Proper 6 · Romans 5:6-15 · June 15, 2008

By William W. Schumacher,

This pericope is an interesting selection for a couple of reasons. For one thing, the assigned verses for this Sunday’s Epistle lesson combine two rather different thoughts. Verses 6-11 develop the theme of peace with God through justification, introduced in the beginning of the chapter. Verse 12 starts a new idea, vividly comparing the sin and death that spread to all humanity because of Adam with the free gift of justification that spreads to all by faith in Christ, and that theme continues to the end of chapter 5. A preacher may decide to concentrate a sermon on one part or the other, rather than try to combine two somewhat different sets of metaphors and images. (It is also interesting to note that this reading overlaps with, but does not exactly match, a different selection from Romans 5 appointed for the first Sunday in Lent, in which the verses 12-19 more naturally center around a single theme.)

Both parts of this text (6-11 and 12-15) are so rich in direct, explicit Gospel statements that they are hard to miss. These verses contain some of the most powerful and best-loved expressions of what God has done for us in Christ, and the language is rich and varied. Paul’s description of our lost condition without Christ is stark and overwhelming: weak, ungodly, sinners, enemies. By marvelous contrast, God’s saving power in Christ displays His perfect timing, demonstrates His love, reconciles us to God, justifies God’s ungodly enemies, and saves us from God’s wrath. All that, says Paul, results from the power of Christ’s death and resurrection. The Law of God was unable to save sinners, not because there was anything wrong with the Law, but because our sin put us under the threat and condemnation of the Law, and that means death. All humanity has followed Adam into sin and the result has been death. Now Christ, the Second Adam, is the source of God’s free gift that undoes sin and its deadly results for all. With this richness of language and theological themes staring us in the face, there is no need (nor, indeed, any excuse) for filling a sermon with theological clichés; let the sermon strive to capture and echo the distinctive ways of expressing the Good News of Christ, and not homogenize the text into a generic platitude.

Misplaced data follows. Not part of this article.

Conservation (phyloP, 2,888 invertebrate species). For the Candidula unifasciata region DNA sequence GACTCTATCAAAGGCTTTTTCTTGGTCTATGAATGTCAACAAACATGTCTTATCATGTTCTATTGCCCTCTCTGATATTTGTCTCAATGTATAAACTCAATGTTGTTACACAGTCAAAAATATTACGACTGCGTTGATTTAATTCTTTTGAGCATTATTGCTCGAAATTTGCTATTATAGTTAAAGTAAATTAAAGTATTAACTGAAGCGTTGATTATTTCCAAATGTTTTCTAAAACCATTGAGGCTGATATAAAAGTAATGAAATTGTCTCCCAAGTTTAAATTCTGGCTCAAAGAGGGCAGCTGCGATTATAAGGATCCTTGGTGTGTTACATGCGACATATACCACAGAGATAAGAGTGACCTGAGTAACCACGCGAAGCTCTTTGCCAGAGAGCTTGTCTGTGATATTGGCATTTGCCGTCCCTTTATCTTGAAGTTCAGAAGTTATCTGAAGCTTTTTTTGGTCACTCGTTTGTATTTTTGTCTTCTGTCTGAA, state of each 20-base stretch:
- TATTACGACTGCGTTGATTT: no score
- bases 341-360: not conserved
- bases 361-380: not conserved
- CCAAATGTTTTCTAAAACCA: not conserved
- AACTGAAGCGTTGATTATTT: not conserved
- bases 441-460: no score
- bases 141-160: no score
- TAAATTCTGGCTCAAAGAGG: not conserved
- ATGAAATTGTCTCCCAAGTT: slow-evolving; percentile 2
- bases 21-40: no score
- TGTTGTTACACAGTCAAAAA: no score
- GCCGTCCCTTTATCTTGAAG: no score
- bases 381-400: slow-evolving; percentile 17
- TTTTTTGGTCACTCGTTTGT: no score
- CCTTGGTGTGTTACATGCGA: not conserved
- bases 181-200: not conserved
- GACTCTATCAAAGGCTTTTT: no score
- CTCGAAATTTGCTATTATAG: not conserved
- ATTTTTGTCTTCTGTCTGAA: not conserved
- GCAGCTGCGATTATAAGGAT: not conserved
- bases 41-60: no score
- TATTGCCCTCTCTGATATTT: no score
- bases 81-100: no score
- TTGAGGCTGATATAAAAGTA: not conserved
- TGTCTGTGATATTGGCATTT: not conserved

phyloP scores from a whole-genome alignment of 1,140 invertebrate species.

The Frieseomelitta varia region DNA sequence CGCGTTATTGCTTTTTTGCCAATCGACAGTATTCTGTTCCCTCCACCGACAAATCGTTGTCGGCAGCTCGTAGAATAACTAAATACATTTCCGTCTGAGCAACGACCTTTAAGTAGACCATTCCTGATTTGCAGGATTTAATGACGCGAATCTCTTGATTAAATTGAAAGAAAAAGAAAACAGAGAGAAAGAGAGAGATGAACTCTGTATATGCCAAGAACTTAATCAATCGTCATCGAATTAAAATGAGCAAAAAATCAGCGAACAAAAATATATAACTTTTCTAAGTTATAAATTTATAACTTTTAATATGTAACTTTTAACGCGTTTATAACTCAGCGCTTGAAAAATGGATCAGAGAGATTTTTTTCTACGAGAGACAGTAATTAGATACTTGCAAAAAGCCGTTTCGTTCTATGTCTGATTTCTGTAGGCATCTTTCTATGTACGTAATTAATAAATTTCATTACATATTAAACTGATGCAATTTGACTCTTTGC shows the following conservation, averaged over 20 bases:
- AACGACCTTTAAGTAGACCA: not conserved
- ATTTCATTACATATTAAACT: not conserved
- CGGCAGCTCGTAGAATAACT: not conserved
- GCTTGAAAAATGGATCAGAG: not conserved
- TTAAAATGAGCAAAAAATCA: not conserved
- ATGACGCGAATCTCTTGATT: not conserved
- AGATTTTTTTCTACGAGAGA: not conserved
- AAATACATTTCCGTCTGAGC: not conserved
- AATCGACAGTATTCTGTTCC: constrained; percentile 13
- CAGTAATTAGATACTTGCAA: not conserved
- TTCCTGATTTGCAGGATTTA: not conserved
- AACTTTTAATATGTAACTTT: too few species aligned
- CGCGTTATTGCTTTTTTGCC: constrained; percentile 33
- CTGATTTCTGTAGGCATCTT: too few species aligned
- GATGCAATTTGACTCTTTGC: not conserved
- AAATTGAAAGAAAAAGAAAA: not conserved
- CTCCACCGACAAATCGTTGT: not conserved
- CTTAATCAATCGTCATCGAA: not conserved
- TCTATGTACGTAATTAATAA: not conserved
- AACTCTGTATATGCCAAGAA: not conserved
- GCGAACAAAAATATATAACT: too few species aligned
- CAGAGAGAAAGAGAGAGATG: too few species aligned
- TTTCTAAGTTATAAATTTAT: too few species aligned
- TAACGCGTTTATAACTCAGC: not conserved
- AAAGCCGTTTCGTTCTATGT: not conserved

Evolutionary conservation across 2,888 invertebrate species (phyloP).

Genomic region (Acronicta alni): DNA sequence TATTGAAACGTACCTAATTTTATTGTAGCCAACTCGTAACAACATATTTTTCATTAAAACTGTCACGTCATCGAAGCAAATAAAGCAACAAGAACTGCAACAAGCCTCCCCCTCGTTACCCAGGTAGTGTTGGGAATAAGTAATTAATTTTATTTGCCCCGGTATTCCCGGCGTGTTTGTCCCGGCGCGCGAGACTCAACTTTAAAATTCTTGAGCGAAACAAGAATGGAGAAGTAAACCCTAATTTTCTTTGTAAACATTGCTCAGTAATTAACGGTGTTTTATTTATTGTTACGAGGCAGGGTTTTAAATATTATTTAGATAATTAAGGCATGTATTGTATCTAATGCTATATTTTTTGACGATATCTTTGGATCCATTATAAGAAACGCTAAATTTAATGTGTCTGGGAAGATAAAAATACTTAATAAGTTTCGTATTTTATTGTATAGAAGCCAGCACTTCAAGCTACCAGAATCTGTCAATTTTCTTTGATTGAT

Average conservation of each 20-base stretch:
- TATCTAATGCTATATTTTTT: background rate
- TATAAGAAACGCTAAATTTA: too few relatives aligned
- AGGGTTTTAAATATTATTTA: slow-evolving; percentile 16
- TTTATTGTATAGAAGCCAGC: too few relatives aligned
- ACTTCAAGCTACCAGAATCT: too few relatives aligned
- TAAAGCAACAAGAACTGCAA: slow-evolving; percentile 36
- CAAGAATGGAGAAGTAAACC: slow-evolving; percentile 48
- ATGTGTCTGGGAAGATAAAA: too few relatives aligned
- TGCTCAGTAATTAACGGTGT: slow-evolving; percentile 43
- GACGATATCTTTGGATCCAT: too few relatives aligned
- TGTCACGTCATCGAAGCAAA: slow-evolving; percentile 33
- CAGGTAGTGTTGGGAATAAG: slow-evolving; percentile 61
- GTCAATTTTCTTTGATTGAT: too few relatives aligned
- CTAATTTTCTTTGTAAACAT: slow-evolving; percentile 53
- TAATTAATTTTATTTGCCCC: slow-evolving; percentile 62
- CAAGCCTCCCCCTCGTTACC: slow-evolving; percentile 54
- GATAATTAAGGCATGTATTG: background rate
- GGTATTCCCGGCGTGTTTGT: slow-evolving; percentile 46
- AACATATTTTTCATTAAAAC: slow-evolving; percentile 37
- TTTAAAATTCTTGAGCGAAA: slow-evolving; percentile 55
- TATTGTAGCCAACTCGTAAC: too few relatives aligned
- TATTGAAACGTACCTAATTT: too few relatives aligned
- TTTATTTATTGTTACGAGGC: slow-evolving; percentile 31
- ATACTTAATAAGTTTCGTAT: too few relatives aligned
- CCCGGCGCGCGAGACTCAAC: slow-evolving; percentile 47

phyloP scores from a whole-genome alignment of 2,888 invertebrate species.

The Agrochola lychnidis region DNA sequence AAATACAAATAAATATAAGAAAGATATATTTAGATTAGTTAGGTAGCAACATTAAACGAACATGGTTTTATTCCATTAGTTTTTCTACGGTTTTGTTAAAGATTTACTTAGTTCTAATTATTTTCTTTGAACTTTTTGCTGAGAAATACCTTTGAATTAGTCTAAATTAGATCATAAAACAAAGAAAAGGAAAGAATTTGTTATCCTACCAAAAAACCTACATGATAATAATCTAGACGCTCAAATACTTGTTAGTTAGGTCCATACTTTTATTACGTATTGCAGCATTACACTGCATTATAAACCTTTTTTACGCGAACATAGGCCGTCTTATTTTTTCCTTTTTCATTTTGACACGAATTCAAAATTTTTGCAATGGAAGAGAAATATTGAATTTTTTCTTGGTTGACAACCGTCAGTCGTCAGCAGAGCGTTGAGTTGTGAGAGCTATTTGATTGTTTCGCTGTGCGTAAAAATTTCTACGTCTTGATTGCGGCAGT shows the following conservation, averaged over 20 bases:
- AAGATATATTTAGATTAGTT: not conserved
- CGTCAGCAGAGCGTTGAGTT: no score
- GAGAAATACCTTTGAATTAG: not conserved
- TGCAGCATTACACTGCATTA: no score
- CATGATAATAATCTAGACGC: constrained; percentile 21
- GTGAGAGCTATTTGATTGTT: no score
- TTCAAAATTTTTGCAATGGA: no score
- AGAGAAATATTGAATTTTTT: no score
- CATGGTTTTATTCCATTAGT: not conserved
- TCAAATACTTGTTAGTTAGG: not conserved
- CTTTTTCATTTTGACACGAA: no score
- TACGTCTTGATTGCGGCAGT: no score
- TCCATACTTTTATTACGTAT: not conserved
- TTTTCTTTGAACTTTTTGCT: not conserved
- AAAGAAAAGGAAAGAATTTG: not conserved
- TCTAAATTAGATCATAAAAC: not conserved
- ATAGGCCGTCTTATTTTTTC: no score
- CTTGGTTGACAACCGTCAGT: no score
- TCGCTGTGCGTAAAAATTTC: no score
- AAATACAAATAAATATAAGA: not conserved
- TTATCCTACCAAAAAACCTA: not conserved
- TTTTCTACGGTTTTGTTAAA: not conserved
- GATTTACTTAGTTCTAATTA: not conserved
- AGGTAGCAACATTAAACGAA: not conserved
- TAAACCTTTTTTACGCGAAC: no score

The Japanese theologian Kazoh Kitamori explored the mystery of the cross of Jesus Christ by developing what he termed a “theology of the pain of God.” Kitamori sums it up this way: “The gospel is the gospel of the cross. This means that God loves the objects of his wrath and that he, in his love, embraces men alienated from him.”¹